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Re: Anatomy and Physiology B/C

Postby jxxu20 » December 28th, 2017, 8:07 am

Well, I guess I'll post since no one else is posting. Here goes:

1. The enzyme _____ _____ catalyzes the conversion of carbon dioxide and water into carbonic acid.
2. _____ _____ states that at a constant temperature, the amount of a given gas that dissolves in a given type and volume of liquid is directly proportional to the partial pressure of that gas in equilibrium with that liquid. (Hint: it's a gas law)
3. With respect to partial pressure of oxygen, what will happen if the concentration of 2,3-bisphosphoglycerate in the body increases? How will this affect the body?
4. If a person has a tidal volume of 600 mL and breathes 12 times per minute, calculate the approximate alveolar ventilation rate.
5. Compare and contrast the epithelial linings of the pharynx and small intestine.
6. What substance emulsifies fats for digestion? Where is this substance produced and what hormone triggers its production?
7. Intrinsic factor is produced by _____ which is secreted by _____ in the _____. What is the function of intrinsic factor?
8. _____, _____, and _____ are the three main proteolytic enzymes in the small intestine that cleave polypeptides into subunits known as peptides.
9. Cholesterol and colipase are examples of _____ molecules, meaning that they have hydrophobic and hydrophilic ends.
10. Where can Peyer's patches be found in the body?
11. Differentiate between cytotoxic T-cells and natural killer cells.
12. What cytokine stimulates the differentiation of B-cells?
13. Compare and contrast between MHC Class I and MHC Class II.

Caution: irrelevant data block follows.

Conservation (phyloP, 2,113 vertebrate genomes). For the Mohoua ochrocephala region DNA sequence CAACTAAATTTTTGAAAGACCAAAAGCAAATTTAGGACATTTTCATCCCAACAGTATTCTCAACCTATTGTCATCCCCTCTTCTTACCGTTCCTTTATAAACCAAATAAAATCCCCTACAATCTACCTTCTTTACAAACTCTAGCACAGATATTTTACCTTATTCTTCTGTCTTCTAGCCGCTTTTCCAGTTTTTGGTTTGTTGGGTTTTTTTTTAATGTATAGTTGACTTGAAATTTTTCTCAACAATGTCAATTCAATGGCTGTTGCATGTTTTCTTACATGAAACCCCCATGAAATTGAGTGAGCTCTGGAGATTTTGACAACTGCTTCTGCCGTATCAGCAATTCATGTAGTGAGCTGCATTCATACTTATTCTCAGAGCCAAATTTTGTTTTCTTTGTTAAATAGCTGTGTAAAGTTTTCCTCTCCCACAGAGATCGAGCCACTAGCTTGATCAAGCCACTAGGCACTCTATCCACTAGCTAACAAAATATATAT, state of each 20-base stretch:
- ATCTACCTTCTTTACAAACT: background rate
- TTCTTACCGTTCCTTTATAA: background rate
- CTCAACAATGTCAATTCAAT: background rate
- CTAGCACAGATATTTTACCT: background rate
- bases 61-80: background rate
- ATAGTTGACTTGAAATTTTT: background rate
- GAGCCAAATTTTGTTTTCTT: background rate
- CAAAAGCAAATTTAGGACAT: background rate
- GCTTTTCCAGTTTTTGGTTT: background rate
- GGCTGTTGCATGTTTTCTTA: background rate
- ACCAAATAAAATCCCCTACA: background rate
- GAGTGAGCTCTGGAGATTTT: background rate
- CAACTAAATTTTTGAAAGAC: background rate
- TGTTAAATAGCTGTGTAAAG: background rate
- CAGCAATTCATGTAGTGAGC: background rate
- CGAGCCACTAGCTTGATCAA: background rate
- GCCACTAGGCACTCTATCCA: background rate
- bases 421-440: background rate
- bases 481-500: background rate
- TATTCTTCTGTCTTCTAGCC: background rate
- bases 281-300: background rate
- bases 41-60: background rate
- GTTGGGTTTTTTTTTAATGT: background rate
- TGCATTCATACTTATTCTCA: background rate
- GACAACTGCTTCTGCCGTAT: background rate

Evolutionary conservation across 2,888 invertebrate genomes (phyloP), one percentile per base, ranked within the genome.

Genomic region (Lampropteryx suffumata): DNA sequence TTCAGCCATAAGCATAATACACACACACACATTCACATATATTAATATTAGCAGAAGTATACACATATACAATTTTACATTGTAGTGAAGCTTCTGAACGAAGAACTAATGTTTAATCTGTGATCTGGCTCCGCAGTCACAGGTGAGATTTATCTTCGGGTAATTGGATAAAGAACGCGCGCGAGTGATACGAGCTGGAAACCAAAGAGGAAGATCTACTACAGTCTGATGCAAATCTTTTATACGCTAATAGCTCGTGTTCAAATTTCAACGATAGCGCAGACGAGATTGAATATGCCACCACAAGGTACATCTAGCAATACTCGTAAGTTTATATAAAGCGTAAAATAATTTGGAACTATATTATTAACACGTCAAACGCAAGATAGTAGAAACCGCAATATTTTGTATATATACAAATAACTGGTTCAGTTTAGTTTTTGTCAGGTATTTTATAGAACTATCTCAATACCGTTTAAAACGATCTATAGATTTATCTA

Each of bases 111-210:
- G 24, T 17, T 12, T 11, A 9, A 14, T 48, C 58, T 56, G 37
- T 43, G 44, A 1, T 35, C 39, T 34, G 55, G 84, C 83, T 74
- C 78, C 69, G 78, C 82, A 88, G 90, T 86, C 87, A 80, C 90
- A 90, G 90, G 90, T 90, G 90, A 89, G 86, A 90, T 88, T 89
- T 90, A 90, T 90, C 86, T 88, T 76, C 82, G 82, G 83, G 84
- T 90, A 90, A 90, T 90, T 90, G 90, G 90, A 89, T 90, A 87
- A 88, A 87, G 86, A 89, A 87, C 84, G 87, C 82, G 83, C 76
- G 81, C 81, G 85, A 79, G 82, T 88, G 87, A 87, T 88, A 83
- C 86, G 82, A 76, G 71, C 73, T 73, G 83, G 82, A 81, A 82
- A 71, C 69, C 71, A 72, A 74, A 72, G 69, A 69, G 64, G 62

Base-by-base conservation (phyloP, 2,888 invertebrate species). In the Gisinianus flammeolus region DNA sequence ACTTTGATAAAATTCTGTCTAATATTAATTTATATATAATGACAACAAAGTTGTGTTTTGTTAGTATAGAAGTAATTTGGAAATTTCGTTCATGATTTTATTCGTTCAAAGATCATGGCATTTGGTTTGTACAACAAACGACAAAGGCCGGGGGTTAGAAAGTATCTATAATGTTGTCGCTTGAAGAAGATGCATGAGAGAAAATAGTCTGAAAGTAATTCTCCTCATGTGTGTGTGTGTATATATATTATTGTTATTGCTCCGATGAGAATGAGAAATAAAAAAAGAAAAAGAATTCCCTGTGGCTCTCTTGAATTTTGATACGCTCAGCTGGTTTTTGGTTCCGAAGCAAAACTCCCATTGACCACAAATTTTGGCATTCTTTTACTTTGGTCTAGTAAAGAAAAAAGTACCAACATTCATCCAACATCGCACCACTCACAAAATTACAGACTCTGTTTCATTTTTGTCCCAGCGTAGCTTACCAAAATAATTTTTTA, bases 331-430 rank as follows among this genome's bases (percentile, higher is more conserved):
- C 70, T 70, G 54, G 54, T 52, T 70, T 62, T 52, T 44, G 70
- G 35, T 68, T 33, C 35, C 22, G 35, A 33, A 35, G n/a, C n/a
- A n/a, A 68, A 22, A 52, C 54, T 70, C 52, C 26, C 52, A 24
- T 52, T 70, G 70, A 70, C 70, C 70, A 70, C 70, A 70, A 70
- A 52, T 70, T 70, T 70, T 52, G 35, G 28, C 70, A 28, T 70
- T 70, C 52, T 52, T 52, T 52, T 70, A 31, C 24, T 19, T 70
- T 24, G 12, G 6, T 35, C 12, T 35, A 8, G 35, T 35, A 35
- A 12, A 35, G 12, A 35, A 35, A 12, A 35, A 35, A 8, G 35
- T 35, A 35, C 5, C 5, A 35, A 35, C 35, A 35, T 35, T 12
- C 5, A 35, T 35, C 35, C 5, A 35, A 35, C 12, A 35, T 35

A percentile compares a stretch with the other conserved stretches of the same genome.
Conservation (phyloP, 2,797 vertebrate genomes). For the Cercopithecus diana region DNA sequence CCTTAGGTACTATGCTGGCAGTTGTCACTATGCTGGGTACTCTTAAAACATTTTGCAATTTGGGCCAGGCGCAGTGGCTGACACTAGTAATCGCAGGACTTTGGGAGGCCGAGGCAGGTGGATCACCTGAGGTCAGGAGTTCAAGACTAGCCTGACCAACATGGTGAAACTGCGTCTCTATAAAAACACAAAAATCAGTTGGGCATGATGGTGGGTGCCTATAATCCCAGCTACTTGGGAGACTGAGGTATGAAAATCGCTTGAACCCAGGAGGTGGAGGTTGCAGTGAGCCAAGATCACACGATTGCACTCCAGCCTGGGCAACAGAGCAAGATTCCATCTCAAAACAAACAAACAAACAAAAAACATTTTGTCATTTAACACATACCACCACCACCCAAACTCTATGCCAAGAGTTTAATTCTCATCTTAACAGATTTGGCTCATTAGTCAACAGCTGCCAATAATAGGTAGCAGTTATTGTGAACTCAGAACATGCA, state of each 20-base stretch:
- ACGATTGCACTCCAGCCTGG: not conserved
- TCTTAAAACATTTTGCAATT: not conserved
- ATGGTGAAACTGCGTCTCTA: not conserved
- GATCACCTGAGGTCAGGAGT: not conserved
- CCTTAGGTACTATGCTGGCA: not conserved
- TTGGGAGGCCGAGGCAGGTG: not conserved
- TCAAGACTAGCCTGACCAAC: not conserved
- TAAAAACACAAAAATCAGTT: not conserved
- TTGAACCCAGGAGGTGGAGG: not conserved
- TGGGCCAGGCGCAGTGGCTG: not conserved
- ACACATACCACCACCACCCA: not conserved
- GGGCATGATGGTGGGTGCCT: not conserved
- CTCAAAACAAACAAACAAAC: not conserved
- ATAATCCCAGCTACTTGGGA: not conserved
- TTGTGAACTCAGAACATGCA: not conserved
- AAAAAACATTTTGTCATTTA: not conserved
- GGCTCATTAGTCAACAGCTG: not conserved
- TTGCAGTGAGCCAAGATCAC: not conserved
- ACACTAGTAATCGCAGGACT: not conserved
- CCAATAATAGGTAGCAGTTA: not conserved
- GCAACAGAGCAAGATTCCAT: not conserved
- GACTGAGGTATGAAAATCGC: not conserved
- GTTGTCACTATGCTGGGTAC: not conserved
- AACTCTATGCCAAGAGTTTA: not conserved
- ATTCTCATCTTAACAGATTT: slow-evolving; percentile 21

14. What is the most common and versatile antibody (immunoglobulin)?
15. Describe the mechanisms of cell-mediated and humoral immunity.

Btw you don't have to answer all of the questions -- answering a few will suffice :D
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Re: Anatomy and Physiology B/C

Postby platypusomelette » December 28th, 2017, 11:42 am

jxxu20 wrote:Well, I guess I'll post since no one else is posting. Here goes:

1. The enzyme _____ _____ catalyzes the conversion of carbon dioxide and water into carbonic acid.
2. _____ _____ states that at a constant temperature, the amount of a given gas that dissolves in a given type and volume of liquid is directly proportional to the partial pressure of that gas in equilibrium with that liquid. (Hint: it's a gas law)
3. With respect to partial pressure of oxygen, what will happen if the concentration of 2,3-bisphosphoglycerate in the body increases? How will this affect the body?
4. If a person has a tidal volume of 600 mL and breathes 12 times per minute, calculate the approximate alveolar ventilation rate.
5. Compare and contrast the epithelial linings of the pharynx and small intestine.
6. What substance emulsifies fats for digestion? Where is this substance produced and what hormone triggers its production?
7. Intrinsic factor is produced by _____ which is secreted by _____ in the _____. What is the function of intrinsic factor?
8. _____, _____, and _____ are the three main proteolytic enzymes in the small intestine that cleave polypeptides into subunits known as peptides.
9. Cholesterol and colipase are examples of _____ molecules, meaning that they have hydrophobic and hydrophilic ends.
10. Where can Peyer's patches be found in the body?
11. Differentiate between cytotoxic T-cells and natural killer cells.
12. What cytokine stimulates the differentiation of B-cells?
13. Compare and contrast between MHC Class I and MHC Class II.
14. What is the most common and versatile antibody (immunoglobulin)?
15. Describe the mechanisms of cell-mediated and humoral immunity.

Btw you don't have to answer all of the questions -- answering a few will suffice :D

Welcome to the forum! :O
Since I have the digestive half of the event:
1. carbonic anhydrase
2. henry??
3. Oxygen will be released from hemoglobin since 2,3 BPG is an allosteric inhibitor, and partial pressure will go up. Not sure how it'd affect the body but I guess you'll have trouble taking up oxygen from the air?
5. Is it that everything past the cardia is columnar epithelium, and before it is simple squamous epithelium? The small intestine also contains microvilli
6. Bile, made in the liver. What triggers its production? I know cholecystokinin triggers its release from the gallbladder
7. By the stomach, parietal cells in fundic stomach glands. It's required for uptake of vitamin B12
9. Amphipathic
10. Small intestine